Like fire and ice: Why societies are increasingly fragmenting
Scientists at the Complexity Science Hub Vienna (CSH) have shown that the accelerating fragmentation of society—often referred to as filter bubbles—is a direct consequence of the growing number of social contacts. According to their model, societies can only be either cohesive or fragmented. And just as water becomes ice or gas at a certain temperature, a society abruptly changes from one state to the other at certain tipping points.
"Equal to equal"
For their theory of social fragmentation, just published in the Journal of the Royal Society Interface, the researchers use two classical sociological concepts that have been empirically tested in hundreds of studies in recent decades. The first hypothesis is that of homophily. "People are happier when they do not disagree or argue with others," explains Tuan Pham (CSH & Medical University of Vienna), the first author of the study. "One can also say: Like will to like. In order to avoid stress, there is a tendency for opinions within a group to become more and more similar and aligned with each other," he adds.
The second concept is the social balance theory (SBT) of the Austrian psychologist Fritz Heider (1946). Put simply, it describes the fact that people are keen to ensure that their friends get along well with each other. "We like to construct social triangles," Stefan Thurner (CSH & Medical University of Vienna) points out. "What we like best is when all three in the triangle love each other. What we don't like is when two people with whom we are on good terms do not like or argue with each other. As a matter of fact, such states of imbalance occur much less frequently in societies."
Phase transition: from cohesive to fragmented
In their simple social model, the complexity researchers combine homophily and SBT with the physical principle of energy minimization. "We apply this to societies and say: People in societies seek the state of least social stress," says Thurner. "And here, we clearly see two social phase states: Either it is cohesive, meaning that there is cohesion and exchange and cooperation can take place, or the society disintegrates into small bubbles of like-minded people. Although they then get along well with each other, constructive communication across the bubbles is no longer possible. Society fragments."
Too many social contacts lead to the tipping point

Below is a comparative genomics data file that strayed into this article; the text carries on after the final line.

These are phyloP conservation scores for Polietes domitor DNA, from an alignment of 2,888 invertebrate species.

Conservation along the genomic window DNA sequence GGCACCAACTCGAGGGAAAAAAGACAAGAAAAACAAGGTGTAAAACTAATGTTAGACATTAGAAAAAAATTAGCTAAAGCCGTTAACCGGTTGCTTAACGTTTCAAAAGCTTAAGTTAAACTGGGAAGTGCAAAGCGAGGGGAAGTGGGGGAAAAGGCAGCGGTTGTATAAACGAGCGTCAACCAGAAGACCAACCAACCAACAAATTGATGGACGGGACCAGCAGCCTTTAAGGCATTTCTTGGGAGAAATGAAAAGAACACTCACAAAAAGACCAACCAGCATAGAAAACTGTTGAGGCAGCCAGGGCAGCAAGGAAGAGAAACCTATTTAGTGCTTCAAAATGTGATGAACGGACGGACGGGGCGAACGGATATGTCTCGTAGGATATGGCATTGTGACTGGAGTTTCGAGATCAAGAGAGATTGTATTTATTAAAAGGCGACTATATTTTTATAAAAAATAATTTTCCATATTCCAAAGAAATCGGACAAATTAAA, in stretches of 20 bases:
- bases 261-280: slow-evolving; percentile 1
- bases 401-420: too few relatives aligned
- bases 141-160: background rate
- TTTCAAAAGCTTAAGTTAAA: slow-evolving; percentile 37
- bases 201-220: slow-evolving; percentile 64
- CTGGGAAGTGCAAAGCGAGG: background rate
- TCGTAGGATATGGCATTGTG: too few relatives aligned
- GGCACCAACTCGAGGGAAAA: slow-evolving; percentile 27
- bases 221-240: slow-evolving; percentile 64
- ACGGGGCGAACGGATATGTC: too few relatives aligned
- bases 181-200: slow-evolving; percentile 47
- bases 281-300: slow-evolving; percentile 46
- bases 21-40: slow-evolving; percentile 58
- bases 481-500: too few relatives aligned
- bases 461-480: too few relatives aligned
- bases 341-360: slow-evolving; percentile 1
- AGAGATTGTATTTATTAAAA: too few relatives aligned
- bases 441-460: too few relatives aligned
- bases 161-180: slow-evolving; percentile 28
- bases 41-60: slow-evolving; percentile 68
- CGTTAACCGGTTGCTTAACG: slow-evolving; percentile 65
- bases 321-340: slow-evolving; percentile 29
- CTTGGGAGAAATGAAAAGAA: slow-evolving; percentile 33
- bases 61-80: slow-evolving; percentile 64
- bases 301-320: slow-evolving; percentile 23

The transition, the researchers say, is abrupt. But what causes the tipping? In the phase transition of water, it is temperature; in societies, according to their theory, the tipping point is the number of contacts people have. Thanks to the internet, smartphones and social media, this number has exploded in recent years. "A few decades ago, we had to share our phone line with other households. Then every household had a line; later, every person had his or her own phone. Today, smartphones connect us with people all over the world at all times—and simultaneously through many channels," explains Thurner.
This is becoming a problem for the well-being of individuals. "Disagreements in small groups, for example, disputes with two out of 10 people in an extended family, are something we can handle quite well," says Tuan Pham. "But if 20 out of 100 people are suddenly against me, I can't stand it. As a consequence, I will avoid these 20 in the future. Instead, I will stay within my own social bubbles. This is particularly easy in the online world." If many people do this at the same time, the automatic fragmentation observed in the new social model occurs. "This is as certain as a law of nature," says Thurner.
Democracies at risk
If the basic sociological assumptions are correct, CSH president Thurner sees a huge problem that could endanger our democracies as well as the management of massive challenges such as the climate crisis or future pandemics. "If people stay within their bubbles and are no longer willing to leave these comfort zones, how are we, as a society, supposed to negotiate important issues and reach compromises that are the basis of all democracy?" The last two U.S. elections or the increasingly rapid spread of conspiracy theories show how real and potentially explosive this development is.
But what to do to save democracy? "The most effective means would be to dramatically reduce contacts again—this is completely unrealistic," says Thurner. "We really have to think about this urgently." To begin with, the researchers want to test their model with large data sets.